Ecotoxicology and Wildlife Toxicology
The Ecotoxicology and Wildlife Toxicology Research Sections at TIEHH are comprised of faculty conducting research throughout the United States and abroad. We focus on exposure to, and effects of a wide variety of stressors on wildlife and ecosystems. Our approach often integrates complimentary field and laboratory studies. We are equipped for, and have expertise in, biochemical and physiological toxicology, and collaborate extensively with other faculty at TIEHH with expertise in analytical chemistry, molecular biology, etc. Our research has been funded by a variety of sources, including the U.S. EPA, NIEHS, NSF, USDA, DoD, DoE, SERDP, and numerous private corporations. In addition to our core TIEHH scientists, we benefit from numerous strong collaborative relationships with other faculty at Texas Tech University and other universities.
Our students are integral to all our research endeavors, and are fully engaged in all field and laboratory studies. After graduation, our students enjoy exciting careers in academia, the U.S. Fish and Wildlife Service, U.S. EPA, and private business.
Current Research Projects:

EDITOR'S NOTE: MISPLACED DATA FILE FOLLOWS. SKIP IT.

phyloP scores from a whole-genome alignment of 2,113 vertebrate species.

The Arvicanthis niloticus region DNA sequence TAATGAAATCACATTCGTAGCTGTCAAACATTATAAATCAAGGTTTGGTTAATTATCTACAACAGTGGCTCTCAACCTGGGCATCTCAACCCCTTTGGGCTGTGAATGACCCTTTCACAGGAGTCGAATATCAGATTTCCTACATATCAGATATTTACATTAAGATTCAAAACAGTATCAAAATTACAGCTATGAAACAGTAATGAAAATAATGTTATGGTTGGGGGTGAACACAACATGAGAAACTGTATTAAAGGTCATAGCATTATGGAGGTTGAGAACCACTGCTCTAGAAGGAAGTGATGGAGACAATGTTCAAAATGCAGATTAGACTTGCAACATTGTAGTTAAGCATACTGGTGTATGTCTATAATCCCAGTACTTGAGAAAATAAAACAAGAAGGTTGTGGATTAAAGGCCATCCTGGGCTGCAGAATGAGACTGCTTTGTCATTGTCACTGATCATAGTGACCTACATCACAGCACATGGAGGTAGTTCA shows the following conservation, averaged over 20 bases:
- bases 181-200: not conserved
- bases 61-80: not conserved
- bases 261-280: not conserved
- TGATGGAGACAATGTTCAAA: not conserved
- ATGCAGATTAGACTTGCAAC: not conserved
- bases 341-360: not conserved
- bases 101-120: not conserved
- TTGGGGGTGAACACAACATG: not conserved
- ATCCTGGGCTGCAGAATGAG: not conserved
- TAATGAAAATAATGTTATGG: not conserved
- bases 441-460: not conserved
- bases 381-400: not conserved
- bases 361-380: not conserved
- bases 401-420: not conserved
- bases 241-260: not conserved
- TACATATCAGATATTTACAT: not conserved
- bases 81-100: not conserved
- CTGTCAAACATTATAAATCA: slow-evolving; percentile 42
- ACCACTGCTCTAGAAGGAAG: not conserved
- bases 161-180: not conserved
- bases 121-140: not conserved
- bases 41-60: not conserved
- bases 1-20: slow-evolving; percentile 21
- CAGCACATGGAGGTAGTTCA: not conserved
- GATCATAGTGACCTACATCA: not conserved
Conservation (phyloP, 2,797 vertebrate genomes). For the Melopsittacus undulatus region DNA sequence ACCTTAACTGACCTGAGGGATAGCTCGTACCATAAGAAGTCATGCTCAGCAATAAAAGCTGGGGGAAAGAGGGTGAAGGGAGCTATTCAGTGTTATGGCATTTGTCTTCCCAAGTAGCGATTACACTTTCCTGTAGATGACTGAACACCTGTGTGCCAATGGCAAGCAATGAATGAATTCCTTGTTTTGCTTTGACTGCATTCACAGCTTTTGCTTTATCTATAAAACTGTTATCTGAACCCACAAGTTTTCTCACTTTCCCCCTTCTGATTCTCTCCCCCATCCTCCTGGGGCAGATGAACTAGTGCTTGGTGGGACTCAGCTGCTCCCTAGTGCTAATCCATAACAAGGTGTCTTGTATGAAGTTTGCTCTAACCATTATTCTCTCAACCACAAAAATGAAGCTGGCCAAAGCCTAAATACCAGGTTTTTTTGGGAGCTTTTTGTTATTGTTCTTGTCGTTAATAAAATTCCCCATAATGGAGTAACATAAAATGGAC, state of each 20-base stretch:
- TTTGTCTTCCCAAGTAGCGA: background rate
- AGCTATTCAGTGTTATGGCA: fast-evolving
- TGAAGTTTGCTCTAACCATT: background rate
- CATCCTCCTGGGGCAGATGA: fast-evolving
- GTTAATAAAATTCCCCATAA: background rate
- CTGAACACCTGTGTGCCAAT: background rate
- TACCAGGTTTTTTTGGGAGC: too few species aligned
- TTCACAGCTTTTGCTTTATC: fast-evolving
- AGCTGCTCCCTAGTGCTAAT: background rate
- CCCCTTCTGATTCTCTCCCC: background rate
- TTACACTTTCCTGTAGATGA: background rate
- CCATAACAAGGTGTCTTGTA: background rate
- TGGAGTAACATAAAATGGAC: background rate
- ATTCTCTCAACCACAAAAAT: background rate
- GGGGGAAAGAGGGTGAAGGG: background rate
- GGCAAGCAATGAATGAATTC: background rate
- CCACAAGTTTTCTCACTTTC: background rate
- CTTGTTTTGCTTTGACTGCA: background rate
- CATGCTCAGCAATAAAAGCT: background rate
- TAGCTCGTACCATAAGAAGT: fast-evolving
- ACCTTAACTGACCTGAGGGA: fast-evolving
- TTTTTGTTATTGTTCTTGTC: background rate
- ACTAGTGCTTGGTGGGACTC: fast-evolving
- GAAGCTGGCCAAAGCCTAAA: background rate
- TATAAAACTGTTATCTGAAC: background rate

Many of our past and current projects involve the assessment of chemical exposure and effects on wildlife at Superfund Sites across the U.S. We also have international experience, including projects in Central and South America, and Australia. We work with a variety of wildlife species, including large and small mammals, birds, amphibians, reptiles, and invertebrates. In all cases, our primary focus is the assessment of chemical and non-chemical stressors on the health and viability of wild animals. Our group has expertise with a wide range of stressors include metals, pesticides, military-related compounds, persistent organic pollutants, and endocrine-disrupting compounds. In addition to chemical stressors, we have expertise related to assessing the effects of land use practices on wildlife, especially those associated with environments that are heavily influenced by agricultural activities.